If the Impact section is below the other scores then the proposal has not properly addressed the commercial and peripheral factors of the annotated proposal template such as customer needs, market, commercialisation strategy, Intellectual Property Rights (IPR), Freedom to Operate (FTO) and regulations. In addition, the European dimension could have been neglected which dampens the impact of the narrative (read: Visual Guide for an EIC Accelerator Application).
With a low Excellence section, it is very likely that the product or service presented is not viewed as sufficiently innovative or the Technology Readiness Levels (TRL), the current stage of development or competing offers have not been presented in a clear manner. If the innovation is lacking then there is not much that can be done and it should be assured from the start that the innovation is suitable (read: Preparing an Application Internally and TRL for the EIC Accelerator).
If the Implementation section is far below the other two then the work packages, further stages, tasks, team, partners, timing, budget or any other of the concrete development steps are insufficient. This might be due to a lack of clarification what the grant financing is used for, a lack of detail in the given tasks or major inconsistencies between different parts of the application (i.e non-bankability – read: EIC Accelerator Buzzwords).
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These tips are not only useful for European startups, professional writers, consultants and Small and Medium-Sized Enterprises (SME) but are generally recommended when writing a business plan or investor documents.
Deadlines: Post-Horizon 2020, the EIC Accelerator accepts Step 1 submissions now while the deadlines for the full applications (Step 2) will be on June 16th 2021 and October 6th 2021 under Horizon Europe. The Step 1 applications must be submitted weeks in advance of Step 2. The next EIC Accelerator cut-off for Step 2 (full proposal) can be found here. After Brexit, UK companies can still apply to the EIC Accelerator under Horizon Europe albeit with non-dilutive grant applications only - thereby excluding equity-financing.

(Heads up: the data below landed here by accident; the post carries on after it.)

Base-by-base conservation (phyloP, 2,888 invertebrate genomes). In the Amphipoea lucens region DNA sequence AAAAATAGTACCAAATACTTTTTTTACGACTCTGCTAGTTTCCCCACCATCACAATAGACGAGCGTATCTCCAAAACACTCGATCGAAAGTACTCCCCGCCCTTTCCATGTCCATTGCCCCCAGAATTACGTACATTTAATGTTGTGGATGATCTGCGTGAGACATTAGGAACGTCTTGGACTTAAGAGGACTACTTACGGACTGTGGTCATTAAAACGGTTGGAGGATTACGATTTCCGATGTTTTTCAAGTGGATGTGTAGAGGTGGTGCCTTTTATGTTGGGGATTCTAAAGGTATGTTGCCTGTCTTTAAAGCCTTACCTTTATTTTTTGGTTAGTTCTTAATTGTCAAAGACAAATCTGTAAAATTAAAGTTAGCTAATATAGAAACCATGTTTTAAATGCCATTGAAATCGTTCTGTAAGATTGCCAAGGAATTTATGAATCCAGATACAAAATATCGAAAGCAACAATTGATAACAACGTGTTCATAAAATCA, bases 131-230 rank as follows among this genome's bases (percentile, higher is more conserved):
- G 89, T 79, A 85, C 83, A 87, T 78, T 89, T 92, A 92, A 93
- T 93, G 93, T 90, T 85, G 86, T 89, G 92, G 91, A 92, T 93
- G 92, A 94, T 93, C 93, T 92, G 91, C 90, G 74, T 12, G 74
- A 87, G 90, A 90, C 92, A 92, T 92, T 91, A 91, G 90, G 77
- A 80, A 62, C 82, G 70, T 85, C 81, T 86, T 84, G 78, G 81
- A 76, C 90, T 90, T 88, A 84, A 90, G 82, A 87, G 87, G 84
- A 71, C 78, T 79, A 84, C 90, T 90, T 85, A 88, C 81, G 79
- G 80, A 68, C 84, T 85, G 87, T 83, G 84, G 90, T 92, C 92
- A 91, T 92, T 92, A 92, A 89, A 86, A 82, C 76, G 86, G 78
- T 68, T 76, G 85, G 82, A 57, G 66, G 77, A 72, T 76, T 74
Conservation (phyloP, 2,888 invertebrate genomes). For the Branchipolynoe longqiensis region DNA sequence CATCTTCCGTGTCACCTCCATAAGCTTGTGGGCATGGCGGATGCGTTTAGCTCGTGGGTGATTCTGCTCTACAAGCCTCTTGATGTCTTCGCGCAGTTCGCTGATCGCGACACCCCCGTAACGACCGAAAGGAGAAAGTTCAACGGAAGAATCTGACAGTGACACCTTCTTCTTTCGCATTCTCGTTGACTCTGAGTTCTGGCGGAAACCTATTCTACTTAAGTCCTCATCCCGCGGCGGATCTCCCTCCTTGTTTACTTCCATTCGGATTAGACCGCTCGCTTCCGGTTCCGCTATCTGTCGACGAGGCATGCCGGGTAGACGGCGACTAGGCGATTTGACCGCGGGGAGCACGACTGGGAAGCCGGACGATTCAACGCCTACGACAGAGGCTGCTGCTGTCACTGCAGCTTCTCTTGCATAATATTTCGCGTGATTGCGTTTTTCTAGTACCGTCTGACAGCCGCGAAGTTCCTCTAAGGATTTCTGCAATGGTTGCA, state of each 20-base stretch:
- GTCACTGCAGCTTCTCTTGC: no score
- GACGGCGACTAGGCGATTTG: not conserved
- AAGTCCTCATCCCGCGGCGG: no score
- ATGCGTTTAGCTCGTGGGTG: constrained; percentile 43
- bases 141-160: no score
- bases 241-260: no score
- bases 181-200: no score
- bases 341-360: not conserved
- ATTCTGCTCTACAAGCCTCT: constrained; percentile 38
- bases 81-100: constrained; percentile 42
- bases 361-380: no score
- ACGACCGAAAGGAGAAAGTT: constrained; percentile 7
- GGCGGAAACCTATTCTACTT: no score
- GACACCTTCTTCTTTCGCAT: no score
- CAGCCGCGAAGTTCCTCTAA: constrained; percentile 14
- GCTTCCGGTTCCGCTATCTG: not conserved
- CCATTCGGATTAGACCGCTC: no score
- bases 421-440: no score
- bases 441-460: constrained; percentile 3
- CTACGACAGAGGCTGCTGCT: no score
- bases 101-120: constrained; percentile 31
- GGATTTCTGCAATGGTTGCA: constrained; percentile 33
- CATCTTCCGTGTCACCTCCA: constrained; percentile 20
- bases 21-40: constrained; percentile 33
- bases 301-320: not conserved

Contact: You can reach out to us via this contact form to work with a professional consultant.
EU, UK & US Startups: Alternative financing options for EU, UK and US innovation startups are the EIC Pathfinder (combining Future and Emerging Technologies - FET Open & FET Proactive) with €4M per project, Thematic Priorities, European Innovation Partnerships (EIP), Innovate UK with £3M (for UK-companies only) as well as the Small Business Innovation Research (SBIR) and Small Business Technology Transfer (STTR) grants with $1M (for US-companies only).
Any more questions? View the Frequently Asked Questions (FAQ) section.
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by Stephan Segler, PhD
Professional Grant Consultant at Segler Consulting
General information on the EIC Accelerator template, professional grant writing and how to prepare a successful application can be found in the following articles:
- EIC Accelerator Interviews: Pitch Deck vs. Proposal Documents (SME Instrument)
- Choosing a Good Project for the EIC Accelerator (SME Instrument Phase 2)
- The EIC Accelerator Budget: Grant vs. Blended Finance (SME Instrument Phase 2)
- EIC Accelerator – Introduction and Blended Finance (SME Instrument Phase 2)
- EIC-Accelerator Writing: Providing the Missing Link (SME Instrument Phase 2)
- The Biggest Mistakes When Applying to the EIC Accelerator (SME Instrument Phase 2)
- Identifying a Broad Vision for an EIC Accelerator Project (SME Instrument Phase 2)